“People don’t want to open their eyes and see the Truth because the illusion suits them.”

Genre: Fiction
Pages: 382
Published: March 15th, 2016
Rate: 4 ⭐⭐⭐⭐
Goodreads Synopsis

Jende Jonga, a Cameroonian immigrant living in Harlem, has come to the United States to provide a better life for himself, his wife, Neni, and their six-year-old son. In the fall of 2007, Jende can hardly believe his luck when he lands a job as a chauffeur for Clark Edwards, a senior executive at Lehman Brothers. Clark demands punctuality, discretion, and loyalty—and Jende is eager to please. Clark’s wife, Cindy, even offers Neni temporary work at the Edwardses’ summer home in the Hamptons. With these opportunities, Jende and Neni can at last gain a foothold in America and imagine a brighter future.

However, the world of great power and privilege conceals troubling secrets, and soon Jende and Neni notice cracks in their employers’ façades.

When the financial world is rocked by the collapse of Lehman Brothers, the Jongas are desperate to keep Jende’s job—even as their marriage threatens to fall apart. As all four lives are dramatically upended, Jende and Neni are forced to make an impossible choice.

“He knew bad news could come even on the happiest of days.”

My Take
Behold the Dreamers is a stunning debut book that I thoroughly enjoyed and loved. Imbolo Mbue’s writing is so beautiful and easy to read that I didn’t want to put the book down. The book follows two families experiences during the 2008 financial crisis: an immigrant family from Cameroon, the Jonga Family, and their wealthy employers, the Edward family. Imbolo Mbue brings out trying to live the American Dream and the result of this so well I was left in awe.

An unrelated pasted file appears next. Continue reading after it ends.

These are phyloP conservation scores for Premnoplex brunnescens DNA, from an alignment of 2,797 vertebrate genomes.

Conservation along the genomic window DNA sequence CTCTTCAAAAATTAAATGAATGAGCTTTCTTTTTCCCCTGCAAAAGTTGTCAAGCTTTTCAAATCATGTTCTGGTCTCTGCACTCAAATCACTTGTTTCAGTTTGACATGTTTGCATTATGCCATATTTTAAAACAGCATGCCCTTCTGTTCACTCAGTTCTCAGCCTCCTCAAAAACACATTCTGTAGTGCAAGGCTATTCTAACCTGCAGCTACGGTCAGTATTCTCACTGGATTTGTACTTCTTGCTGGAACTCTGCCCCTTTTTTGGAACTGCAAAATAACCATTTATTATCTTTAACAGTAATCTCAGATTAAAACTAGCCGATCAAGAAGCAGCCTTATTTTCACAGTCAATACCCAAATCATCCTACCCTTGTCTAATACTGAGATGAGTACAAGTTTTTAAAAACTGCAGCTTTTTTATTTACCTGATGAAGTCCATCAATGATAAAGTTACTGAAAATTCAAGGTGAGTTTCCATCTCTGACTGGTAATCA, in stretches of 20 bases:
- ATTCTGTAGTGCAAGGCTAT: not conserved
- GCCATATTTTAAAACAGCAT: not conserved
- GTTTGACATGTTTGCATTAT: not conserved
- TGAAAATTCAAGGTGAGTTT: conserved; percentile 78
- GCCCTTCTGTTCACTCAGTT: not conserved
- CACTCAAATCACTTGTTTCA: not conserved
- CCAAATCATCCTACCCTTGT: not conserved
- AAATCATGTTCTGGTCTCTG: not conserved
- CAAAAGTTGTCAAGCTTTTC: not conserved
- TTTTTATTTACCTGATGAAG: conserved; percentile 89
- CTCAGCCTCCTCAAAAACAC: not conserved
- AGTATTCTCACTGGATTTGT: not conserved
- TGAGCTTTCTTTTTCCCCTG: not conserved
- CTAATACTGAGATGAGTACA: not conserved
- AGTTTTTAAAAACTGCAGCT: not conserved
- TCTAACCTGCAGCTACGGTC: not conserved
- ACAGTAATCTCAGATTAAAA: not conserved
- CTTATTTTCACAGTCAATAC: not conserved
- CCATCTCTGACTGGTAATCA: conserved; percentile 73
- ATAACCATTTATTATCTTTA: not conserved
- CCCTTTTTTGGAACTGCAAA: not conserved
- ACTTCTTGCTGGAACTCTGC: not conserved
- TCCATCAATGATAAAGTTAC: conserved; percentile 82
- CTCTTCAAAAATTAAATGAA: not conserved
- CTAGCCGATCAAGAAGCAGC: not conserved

My favourite thing in this book is the great dialogue and character interaction. There’s a Neni and Cindy scene that had me at the edge of my seat. How far would you go for your family? That seemed to be the one question being asked throughout the book with justifications for the actions of the characters.

Behold the Dreamers explores race, identity and life as an immigrant in a place where status is everything. I really liked it and definitely recommend.

Have you read Behold The Dreamers? What did you think about it?